Enthusiasts of Capital Gains Tax, Business Asset Disposal Relief (BADR) will be keen to hear about a recent development in the interpretation of the description 'substantial' when determining the scale of a company’s non-trading activities.

For a disposal of shares, Capital Gains Tax (CGT), Business Asset Disposal Relief (BADR) the relief formerly known as Entrepreneurs’ Relief, is only available if the underlying company carries on substantial trading activities.

The meaning of 'substantial', when determining the scale of a company’s non-trading activities, has recently been considered by the Upper Tribunal. Its decision has caused HMRC to re-write their guidance to the relief.

The definition of 'trading company' for BADR, as found in s.165A (3) TCGA 1992 is that a 'trading company' means a company carrying on trading activities whose activities do not include 'to a substantial extent, activities other than trading activities'.

HMRC’s Capital Gains Manual has long advised that “’Substantial’ for BADR means 20%”. HMRC’s past guidance suggested that it is useful to consider the following factors:

(1) The income from trading and non-trading activities.
(2) The value of trading and non-trading assets.
(3) Expenses incurred and time spent by officers and employees of the company in trading and non-trading activities.

In the recent case of Assem Allam v HMRC [2021] UKUT 0291, the Upper Tribunal disagreed with HMRC's guidance and prescribed a different approach to the application of the substantial test as follows:

  • Identify the trading and non-trading activities.
  • Consider how best to measure the non-trading activities to see whether they are substantial in the context of the company’s activities as a whole.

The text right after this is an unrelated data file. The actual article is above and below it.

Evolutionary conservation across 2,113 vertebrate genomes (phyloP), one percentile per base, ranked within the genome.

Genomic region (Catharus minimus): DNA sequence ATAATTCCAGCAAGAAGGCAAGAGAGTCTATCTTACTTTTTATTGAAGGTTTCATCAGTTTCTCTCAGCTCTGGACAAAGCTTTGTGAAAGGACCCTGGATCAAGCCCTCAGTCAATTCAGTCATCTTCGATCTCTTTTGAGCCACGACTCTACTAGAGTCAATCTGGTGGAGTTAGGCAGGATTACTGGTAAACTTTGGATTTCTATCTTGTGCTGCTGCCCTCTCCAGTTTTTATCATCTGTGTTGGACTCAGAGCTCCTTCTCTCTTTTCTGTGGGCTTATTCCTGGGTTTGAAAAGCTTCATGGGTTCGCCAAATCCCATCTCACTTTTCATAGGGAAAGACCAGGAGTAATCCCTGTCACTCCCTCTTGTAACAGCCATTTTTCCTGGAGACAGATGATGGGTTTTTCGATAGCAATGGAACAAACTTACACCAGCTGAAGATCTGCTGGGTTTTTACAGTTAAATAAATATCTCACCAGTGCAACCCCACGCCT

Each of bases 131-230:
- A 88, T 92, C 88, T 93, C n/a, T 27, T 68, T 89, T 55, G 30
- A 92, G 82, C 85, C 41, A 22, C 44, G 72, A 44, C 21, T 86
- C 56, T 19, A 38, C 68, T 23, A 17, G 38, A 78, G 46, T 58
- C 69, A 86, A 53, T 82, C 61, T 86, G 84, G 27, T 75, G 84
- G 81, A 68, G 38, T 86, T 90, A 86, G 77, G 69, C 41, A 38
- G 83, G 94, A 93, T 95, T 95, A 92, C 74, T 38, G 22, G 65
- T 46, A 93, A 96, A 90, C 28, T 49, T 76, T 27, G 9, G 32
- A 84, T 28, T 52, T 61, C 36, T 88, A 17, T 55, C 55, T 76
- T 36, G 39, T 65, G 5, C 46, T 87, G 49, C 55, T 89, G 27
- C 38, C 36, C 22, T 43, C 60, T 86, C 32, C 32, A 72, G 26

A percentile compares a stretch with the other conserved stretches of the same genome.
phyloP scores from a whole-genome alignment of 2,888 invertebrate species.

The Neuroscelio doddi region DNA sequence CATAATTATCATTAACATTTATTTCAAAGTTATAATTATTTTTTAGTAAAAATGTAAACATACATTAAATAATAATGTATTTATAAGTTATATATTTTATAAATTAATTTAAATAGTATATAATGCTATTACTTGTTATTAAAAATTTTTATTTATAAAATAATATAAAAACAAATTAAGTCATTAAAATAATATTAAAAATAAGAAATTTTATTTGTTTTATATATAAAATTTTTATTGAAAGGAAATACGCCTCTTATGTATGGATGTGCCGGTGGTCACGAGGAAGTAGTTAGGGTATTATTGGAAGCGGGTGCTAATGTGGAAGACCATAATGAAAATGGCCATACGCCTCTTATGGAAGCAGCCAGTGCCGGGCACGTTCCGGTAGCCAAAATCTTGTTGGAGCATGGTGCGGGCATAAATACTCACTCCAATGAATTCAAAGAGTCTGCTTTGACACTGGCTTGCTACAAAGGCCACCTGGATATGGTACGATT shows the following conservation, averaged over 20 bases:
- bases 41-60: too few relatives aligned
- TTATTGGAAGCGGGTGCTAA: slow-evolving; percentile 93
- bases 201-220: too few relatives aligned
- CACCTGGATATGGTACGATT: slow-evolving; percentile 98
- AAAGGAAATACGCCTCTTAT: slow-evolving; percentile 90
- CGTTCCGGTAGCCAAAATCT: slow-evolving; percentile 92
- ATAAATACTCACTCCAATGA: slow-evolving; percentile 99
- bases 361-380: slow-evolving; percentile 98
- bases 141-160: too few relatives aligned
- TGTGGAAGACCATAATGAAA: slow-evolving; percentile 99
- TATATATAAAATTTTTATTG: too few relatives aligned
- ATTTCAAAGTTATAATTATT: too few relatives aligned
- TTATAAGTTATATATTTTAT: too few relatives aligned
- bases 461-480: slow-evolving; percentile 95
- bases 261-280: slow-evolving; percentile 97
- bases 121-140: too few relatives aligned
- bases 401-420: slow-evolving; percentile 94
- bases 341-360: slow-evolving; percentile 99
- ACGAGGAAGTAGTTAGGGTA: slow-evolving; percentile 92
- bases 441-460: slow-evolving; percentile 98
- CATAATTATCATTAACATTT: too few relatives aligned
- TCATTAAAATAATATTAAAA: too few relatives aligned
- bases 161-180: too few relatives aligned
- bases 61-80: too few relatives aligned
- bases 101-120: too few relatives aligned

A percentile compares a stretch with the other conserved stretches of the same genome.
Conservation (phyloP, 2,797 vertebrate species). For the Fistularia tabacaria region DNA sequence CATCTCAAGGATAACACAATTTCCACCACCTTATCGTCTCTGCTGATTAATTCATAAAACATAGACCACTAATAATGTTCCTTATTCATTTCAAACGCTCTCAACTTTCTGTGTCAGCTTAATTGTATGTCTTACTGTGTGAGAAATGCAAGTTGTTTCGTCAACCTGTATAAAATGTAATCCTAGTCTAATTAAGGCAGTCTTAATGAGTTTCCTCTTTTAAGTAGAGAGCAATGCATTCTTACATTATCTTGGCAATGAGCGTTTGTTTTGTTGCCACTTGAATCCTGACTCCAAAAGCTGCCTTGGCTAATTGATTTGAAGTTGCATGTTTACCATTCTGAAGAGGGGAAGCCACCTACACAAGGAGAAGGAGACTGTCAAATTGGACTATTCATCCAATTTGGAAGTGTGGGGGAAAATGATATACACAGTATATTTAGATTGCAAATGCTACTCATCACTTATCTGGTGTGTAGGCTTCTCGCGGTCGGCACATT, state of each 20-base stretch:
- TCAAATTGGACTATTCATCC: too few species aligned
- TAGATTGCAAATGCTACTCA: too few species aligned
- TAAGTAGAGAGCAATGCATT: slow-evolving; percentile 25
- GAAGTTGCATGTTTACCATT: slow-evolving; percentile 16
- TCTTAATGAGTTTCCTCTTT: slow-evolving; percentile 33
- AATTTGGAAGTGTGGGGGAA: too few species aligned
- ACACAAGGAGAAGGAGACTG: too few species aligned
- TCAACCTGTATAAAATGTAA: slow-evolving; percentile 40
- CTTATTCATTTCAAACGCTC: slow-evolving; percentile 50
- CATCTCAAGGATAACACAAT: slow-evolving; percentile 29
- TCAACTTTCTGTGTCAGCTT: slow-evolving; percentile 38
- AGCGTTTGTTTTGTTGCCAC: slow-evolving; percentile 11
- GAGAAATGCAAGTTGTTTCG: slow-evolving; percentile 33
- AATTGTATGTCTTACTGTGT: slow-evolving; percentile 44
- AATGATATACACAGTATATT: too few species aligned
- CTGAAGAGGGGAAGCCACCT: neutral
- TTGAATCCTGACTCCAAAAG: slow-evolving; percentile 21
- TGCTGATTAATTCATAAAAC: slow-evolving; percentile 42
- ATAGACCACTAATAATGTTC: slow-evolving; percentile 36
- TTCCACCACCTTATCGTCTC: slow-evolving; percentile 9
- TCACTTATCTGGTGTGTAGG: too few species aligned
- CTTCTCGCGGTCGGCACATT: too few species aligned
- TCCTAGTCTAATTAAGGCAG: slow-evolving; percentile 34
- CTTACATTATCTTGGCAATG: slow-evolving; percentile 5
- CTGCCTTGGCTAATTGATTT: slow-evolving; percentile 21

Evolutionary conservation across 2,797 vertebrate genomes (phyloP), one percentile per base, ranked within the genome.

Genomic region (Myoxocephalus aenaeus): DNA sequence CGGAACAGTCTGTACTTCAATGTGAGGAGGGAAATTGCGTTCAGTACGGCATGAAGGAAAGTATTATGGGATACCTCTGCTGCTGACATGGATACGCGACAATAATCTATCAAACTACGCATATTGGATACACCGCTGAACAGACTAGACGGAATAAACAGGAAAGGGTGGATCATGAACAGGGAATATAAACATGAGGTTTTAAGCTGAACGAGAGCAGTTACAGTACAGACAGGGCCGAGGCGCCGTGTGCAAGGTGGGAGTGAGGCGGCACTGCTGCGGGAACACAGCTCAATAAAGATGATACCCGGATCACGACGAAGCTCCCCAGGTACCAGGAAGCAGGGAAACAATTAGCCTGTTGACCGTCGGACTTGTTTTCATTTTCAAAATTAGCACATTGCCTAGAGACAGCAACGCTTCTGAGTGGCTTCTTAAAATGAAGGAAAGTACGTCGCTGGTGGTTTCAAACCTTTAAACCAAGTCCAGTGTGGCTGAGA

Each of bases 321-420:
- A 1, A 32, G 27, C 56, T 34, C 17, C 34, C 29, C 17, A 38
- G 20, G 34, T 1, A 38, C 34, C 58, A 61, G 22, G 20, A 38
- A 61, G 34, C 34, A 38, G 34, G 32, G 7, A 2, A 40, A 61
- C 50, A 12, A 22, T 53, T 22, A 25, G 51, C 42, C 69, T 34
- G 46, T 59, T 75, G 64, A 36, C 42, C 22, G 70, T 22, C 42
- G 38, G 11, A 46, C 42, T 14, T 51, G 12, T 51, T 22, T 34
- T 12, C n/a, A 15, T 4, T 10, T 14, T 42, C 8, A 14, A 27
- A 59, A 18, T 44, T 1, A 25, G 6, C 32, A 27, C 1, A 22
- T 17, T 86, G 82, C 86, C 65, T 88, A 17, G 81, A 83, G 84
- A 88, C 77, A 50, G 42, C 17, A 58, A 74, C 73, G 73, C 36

• The real issue is how one measures the extent of an activity.

The UT concluded that:

  • There is no 20% test: a strict numerical test is not provided for by the legislation.
  • The test is a holistic one not confined to physical human activity and requires an overall consideration of what it is that the company does.
  • HMRC’s list of factors to consider here should not be exclusive (although, the UT did appreciate that HMRC's staff need some guidance).

HMRC have now revised their manual placing less emphasis on a 20% test, which it now suggests is only likely to be relevant when considering turnover and the company’s asset base.

Points to note:

  • HMRC guidance does not have the force of law, while a decision of the Upper Tribunal makes the law.
  • It seems that HMRC’s shift of view may stem from the UT comments above about not confining the substantial test to physical human activity.
  • When it comes to assessing whether a company is trading for BADR purposes it is clear that a simple 80/20 test of trading v non-trading activity is not always going to produce the correct answer.

Useful guides on this topic

Subscriber briefing: what the new interpretation of Substantial means to you
The development in the meaning of 'substantial' when determining whether a company is trading or not for the purposes of Business Asset Disposal Relief (BADR).

BADR: Share disposals Tool
UPDATE: save three to four hours of research time with our Virtual Tax Partner BADR tool. This aims to speed up the decision making processes as to when and where BADR can be claimed.

Business Asset Disposal Relief (Entrepreneurs' Relief): Disposal of shares or securities in a company
When can you claim Business Asset Disposal Relief (BADR) on a share sale? What is the rate of Business Asset Disposal Relief (Entrepreneurs' Relief)? How do you claim BADR? What case law is there on BADR?

Surplus cash: CGT & IHT relief
Does having an excess cash balance affect a company's trading status for CGT or IHT relief? What are the issues for each relief? What evidence is considered when reviewing activities?


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